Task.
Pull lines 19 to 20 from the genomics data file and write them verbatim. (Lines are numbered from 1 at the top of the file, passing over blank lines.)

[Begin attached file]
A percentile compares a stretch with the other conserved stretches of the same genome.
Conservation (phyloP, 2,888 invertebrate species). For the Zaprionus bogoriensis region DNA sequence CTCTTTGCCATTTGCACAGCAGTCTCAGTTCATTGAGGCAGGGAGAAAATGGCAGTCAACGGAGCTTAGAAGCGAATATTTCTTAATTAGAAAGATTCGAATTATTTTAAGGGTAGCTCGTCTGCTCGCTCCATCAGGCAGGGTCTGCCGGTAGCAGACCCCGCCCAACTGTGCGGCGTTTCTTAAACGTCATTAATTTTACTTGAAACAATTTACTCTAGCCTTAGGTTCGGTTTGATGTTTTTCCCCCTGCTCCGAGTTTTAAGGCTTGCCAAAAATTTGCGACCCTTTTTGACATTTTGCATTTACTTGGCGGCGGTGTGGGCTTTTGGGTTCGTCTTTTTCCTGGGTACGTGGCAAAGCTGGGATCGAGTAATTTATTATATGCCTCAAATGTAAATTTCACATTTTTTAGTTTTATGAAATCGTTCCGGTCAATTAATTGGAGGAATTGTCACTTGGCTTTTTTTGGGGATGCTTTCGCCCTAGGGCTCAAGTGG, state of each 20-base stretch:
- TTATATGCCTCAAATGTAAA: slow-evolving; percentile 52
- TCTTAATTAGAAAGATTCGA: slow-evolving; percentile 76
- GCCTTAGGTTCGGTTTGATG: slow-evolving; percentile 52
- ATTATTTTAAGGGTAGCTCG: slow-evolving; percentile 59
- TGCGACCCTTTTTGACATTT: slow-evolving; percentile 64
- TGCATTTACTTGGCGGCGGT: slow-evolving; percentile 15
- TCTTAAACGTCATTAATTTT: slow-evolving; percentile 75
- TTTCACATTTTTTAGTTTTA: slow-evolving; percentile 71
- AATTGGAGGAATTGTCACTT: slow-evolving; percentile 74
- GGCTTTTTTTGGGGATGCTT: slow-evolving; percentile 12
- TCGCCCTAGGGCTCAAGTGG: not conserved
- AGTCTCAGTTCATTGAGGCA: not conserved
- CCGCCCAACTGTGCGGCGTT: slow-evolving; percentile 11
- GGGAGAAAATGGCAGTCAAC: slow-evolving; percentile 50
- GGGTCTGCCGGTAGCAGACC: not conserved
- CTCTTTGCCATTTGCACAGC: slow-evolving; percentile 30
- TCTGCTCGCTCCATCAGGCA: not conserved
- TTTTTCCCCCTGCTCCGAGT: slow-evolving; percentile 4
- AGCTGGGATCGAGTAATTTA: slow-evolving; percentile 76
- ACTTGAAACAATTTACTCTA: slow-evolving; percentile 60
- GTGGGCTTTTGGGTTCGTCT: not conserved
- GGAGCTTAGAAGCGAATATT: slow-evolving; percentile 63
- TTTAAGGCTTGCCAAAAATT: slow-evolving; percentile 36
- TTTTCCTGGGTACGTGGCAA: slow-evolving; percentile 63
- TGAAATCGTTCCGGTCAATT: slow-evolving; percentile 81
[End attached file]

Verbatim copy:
- TCTGCTCGCTCCATCAGGCA: not conserved
- TTTTTCCCCCTGCTCCGAGT: slow-evolving; percentile 4